Saturday, June 27, 2015

Crossover Combat: Battle of the groups that are puns on the word “Android”

Well, that’s curiously specific.

Our contestants:

The Bandroids: The Bionic Six was really kind of wonderful in its distinctly 80s way. (See also, Spiral Zone) It was very much a product of its time, but it does have one of my favorite story arcs from any show in my childhood. At the end of the first episode, the main characters are captured, so their patron, Professor Doctor Amadeus Sharp, PhD (one of the all-time great character names, thank you very much) assembles a rescue team of second stringers and former guest stars. This legion of substitute heroes includes the robot rock stars called the Bandroids.

Truly Truly Truly Outrageous

From the Bionic Six Wiki: The Bandroids are androids, created by Dr. Bruce "Bad Brains" Huxter, designed to perform as a musical band. The Bandroids are guitarist Rivet Rick, keyboardist Techno Tex, bassist Metalhand, and drummer Bob. Each Bandroid has their musical instrument designed into their chassis and showcases some special ability: Rivet Rick can generate force fields, Techno Tex is equipped with two six-shooters, Metalhand can grow in size and has a jet pack, and Bob can generate electrical blasts from his drumsticks. The Bandroids perform in concert and are reported to have had four consecutive number one hits

Annedroids: If this TV show were a person, it would be Morgan Freeman talking about penguins. One of its goals is to educate children about STEM topics, and comforting and inoffensive in a way that only Canadian children’s television can be. The new girl in town in a precocious super-genius, and she builds robots and makes friends up in Canada. She has three main robots, Hand, Eye and Pal.

Randroids: All right. Debates about “Who would win in a fight?” tend to be even more subjective than most things on the Internet, and, like modern jurisprudence, chiefly involve working backwards to justify one’s favored outcome, all the while issuing protestations of one’s role as a neutral arbiter and declaring that the only possible interpretation of a sober reading of the evidence regarding a hypothetical matchup between Batman and Galactus will, of course, force any reasonable party to conclude that Batman would just throw batarangs at Galactus’s face until he decide to leave the earth alone forever.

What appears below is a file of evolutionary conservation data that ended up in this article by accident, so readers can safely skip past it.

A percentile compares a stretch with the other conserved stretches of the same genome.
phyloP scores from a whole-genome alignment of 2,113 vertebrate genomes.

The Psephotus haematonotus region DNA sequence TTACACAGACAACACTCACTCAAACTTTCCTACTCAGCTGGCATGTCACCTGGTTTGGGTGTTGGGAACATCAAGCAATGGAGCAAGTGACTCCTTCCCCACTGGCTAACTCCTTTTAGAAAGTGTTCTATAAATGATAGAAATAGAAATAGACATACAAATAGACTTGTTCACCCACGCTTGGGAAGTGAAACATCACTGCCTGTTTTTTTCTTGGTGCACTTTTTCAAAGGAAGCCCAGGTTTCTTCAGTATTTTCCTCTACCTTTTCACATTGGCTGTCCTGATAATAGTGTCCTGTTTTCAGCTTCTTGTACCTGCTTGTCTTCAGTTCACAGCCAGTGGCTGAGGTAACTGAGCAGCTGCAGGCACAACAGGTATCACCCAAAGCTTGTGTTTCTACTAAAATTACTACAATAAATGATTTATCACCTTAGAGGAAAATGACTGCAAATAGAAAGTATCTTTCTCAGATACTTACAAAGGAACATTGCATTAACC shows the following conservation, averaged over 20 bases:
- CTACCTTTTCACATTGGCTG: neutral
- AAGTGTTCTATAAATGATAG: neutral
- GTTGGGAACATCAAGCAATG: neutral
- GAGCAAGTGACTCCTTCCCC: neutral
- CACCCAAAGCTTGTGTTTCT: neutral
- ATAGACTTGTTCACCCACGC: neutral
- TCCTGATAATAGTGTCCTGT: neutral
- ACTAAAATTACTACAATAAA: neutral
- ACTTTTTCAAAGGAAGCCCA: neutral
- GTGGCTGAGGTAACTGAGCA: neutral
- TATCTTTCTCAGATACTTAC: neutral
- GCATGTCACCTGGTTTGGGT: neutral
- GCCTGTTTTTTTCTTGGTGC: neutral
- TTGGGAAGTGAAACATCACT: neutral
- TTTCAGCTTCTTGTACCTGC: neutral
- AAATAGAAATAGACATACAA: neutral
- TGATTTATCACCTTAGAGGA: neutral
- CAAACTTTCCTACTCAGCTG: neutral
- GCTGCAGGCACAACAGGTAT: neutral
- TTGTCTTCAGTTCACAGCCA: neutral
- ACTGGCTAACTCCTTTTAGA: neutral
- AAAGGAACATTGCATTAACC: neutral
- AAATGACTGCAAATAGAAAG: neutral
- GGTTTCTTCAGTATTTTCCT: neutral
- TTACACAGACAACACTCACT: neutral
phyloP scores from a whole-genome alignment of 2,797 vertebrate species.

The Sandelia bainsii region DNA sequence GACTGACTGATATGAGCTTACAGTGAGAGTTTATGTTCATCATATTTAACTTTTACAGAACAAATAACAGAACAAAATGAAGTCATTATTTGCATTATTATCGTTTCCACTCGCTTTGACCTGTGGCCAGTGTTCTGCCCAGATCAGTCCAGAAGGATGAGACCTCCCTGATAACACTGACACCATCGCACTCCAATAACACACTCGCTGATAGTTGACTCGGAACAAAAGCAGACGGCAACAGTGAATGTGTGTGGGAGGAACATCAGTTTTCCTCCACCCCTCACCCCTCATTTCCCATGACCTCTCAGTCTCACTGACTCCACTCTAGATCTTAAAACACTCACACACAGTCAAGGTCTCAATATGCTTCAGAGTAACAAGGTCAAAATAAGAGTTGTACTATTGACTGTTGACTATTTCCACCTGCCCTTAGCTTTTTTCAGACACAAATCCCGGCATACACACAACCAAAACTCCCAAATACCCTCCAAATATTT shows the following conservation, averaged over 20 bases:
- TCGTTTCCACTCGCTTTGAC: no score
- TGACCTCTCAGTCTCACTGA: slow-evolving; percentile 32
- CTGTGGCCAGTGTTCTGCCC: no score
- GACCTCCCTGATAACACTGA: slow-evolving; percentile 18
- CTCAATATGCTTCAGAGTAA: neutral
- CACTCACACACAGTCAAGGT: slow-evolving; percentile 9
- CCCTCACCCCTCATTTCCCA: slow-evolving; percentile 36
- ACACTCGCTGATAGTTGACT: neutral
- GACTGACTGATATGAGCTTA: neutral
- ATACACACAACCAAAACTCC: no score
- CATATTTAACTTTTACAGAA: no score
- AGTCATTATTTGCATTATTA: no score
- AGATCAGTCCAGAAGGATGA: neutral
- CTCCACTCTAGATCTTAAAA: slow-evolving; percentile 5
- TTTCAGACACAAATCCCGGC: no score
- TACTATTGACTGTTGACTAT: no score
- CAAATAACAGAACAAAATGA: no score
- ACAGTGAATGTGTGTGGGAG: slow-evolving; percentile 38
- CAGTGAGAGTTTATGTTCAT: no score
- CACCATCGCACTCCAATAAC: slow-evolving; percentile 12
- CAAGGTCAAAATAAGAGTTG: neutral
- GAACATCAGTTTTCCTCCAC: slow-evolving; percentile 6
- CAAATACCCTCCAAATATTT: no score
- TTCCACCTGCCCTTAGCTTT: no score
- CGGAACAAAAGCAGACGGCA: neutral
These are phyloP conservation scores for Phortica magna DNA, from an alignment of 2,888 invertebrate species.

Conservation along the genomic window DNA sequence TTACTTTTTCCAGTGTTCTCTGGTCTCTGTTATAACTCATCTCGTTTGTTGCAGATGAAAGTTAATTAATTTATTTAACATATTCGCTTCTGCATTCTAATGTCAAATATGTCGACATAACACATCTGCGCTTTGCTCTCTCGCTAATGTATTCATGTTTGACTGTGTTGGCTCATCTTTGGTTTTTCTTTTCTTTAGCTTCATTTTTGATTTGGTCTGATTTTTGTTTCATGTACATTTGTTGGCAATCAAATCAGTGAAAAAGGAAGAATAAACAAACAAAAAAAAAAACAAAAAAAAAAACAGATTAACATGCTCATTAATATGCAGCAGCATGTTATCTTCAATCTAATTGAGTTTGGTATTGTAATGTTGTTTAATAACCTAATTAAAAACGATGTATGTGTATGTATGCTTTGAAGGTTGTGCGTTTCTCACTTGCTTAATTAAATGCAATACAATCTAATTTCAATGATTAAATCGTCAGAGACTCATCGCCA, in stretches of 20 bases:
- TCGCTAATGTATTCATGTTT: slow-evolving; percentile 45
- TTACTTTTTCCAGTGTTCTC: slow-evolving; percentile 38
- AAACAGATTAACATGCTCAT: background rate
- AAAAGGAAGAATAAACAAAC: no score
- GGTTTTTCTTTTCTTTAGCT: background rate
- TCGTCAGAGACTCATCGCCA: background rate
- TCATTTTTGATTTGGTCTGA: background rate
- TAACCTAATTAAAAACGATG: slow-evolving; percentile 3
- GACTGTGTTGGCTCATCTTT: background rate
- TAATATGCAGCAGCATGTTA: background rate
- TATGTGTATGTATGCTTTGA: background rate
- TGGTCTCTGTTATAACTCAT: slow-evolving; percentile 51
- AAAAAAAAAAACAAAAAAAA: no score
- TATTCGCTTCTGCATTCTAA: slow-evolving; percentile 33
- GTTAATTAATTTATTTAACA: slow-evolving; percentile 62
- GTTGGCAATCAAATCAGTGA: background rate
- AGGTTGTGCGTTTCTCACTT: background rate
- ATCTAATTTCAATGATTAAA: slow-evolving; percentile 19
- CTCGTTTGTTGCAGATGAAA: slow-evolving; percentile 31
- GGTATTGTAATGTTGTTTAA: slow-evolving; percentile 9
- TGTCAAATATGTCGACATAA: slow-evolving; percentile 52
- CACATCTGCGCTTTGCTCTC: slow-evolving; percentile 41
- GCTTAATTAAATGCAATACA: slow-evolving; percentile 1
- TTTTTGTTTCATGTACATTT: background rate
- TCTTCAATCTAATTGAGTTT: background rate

I’m going to forgo even that slender fig leaf. It’s hard to overstate how much I hate Libertarians. When my seven-year-old daughter overheard the word and asked me what they were, I answered “People who like living in a civil society, but don’t like paying for it.” That’s perfect. So accurate, and so simple that a child could understand it. Several years ago, I first heard someone refer to Senator “Rand” Paul. I knew that that perennial Presidential candidate and part-time garden gnome Ron Paul was a hard core Glibertarian, and when I heard someone on TV say “Rand Paul”, I assumed that the speaker was just being snarky and facetiously referring to Ron Paul as Rand Paul. I didn’t realize that the man had actually named his son after Ayn Rand.

To Quote John Rogers: